'Explore the Wild'
This interactive one-of-a-kind outdoor science park which the National Science Foundation has called a "national model" brings the immersive qualities of the zoo experience in line with inquiry-based learning found in the science center setting. "Explore the Wild" and another upcoming exhibit, "Catch the Wind" (opening Sept. 2) meld these two approaches, creating an important new model for outdoor science education.
Major capital support was provided by the County of Durham and the National Science Foundation. Major operating and experience enhancement support was provided by the N.C. GlaxoSmithKline Foundation.
"This pioneering science experience is an historic undertaking for the museum that puts our philosophy of inquiry-based learning into the great outdoors," said Barry Van Deman, museum president and CEO. "'Explore the Wild' promises visitors of all ages an exciting rendezvous with animals in a natural setting. It's a learning method that will inspire children, families, teachers and lifelong learners to better comprehend both the subtle and dramatic character of our natural world. We are very grateful to the National Science Foundation, the citizens of Durham County and the N.C. GlaxoSmithKline Foundation for helping us bring this new approach to science discovery to the public."
"Explore the Wild" features five major outdoor learning components:
Embark on an exploration through the twists and turns of an impressive 750-foot boardwalk. Steer an infrared camera to detect the surprising differences of the countless microclimates found in the surrounding landscape and learn how these variances determine the life forms that survive in the wetland. Examine preserved tracks of a goose, a turtle, an opossum and others.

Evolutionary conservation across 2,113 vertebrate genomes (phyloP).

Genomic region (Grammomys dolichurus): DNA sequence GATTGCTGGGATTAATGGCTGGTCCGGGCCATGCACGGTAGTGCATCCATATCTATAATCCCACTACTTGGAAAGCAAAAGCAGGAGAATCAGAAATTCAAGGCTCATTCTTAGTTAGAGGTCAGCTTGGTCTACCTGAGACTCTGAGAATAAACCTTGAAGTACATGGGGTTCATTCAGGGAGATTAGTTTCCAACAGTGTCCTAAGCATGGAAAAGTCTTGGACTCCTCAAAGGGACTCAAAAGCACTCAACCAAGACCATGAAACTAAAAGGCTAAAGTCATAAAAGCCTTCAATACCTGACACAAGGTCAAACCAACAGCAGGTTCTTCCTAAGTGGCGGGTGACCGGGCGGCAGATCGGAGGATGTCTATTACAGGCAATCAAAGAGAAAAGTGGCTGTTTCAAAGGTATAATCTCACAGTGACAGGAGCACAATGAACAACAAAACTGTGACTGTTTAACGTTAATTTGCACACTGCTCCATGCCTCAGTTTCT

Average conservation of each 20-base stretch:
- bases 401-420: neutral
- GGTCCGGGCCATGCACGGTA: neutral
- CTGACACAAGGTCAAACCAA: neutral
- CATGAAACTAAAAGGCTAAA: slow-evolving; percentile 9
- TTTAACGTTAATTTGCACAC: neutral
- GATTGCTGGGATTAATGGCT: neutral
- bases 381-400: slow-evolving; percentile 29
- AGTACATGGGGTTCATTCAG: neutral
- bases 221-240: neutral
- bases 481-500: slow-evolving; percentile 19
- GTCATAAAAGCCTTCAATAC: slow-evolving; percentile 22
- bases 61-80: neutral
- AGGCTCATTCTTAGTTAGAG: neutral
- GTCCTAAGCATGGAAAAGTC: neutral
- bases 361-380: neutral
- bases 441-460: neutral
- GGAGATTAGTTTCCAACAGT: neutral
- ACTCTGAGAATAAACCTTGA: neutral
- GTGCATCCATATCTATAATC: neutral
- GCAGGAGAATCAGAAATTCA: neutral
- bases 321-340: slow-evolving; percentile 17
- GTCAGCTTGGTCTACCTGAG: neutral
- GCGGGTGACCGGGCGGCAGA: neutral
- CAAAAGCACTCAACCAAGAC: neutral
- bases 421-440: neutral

Look over the preserved natural beauty of a quarry that features black bears, red wolves and lemurs. Waterfalls and streams provide the ambient sound of water. Zoom cameras bring visitors close up to these amazing animals, their behavior and habitat.
Black Bear Yard
The black bear (Ursus americanus) is an integral and prominent part of North Carolina's cultural, historic and natural heritage ---the only bear species found in the state.
Today, black bears occupy only approximately 1,900 square miles of their historic range of over 48,000 square miles. There are only about 4,000 in the wild in North Carolina where more than 100,000 once roamed.
"Explore the Wild's" bear yard will be home for up to five American black bears -- a mammal population that has graced the museum for many years.
The Black Bear Yard features a towering, cascading waterfall, deadfall trees for climbing, and rock formations with unobstructed views of the black bears at play in a beautiful natural setting like that found in the wild.
Visitors can interact with the bears using zoom cameras.
Interactive kiosks explain their habitat, habits, breeding and nutritional needs and showcase bear biologists -- their careers, tools and skills. Visitors can also listen to bear sounds and match them to the situation (mother and cub or two males fighting over territory).
A star museum attraction, Virginia, an orphaned bear cub the museum adopted in May 2005, will reappear for visitors to enjoy at "Explore the Wild" and will be living in the bear yard with her adult and juvenile companions.
"We are very excited about this habitat," said Sherry Samuels, the museum animal director. "The bears will have the opportunity to exhibit their natural behaviors, from wading in a stream to digging through rocks or dirt and climbing trees. It's hard to find an environment like this in zoos and other captive settings."
Red Wolf Habitat
The red wolf (Canis rufus) is one of the most endangered animals in the world, a shy species that once roamed throughout the Southeastern United States as a top predator. By 1970, the entire population of red wolves was believed to be less than 17 in the wild.
The Museum of Life and Science is a member of a national network that houses red wolves as part of the Species Survival Plan, supervised by the American Zoo and Aquarium Association.
The red wolf habitat in "Explore the Wild" features a completely redesigned outdoor enclosure for three brothers born this year at the North Carolina Zoological Park.
The exhibit features a stream with a waterfall and wolf dens with cameras so visitors can catch close-up glimpses of the animals.
A rock quarry wall is a naturalistic backdrop for the exhibit, not only for its aesthetic appeal, but also to provide the wolves with vertical challenges.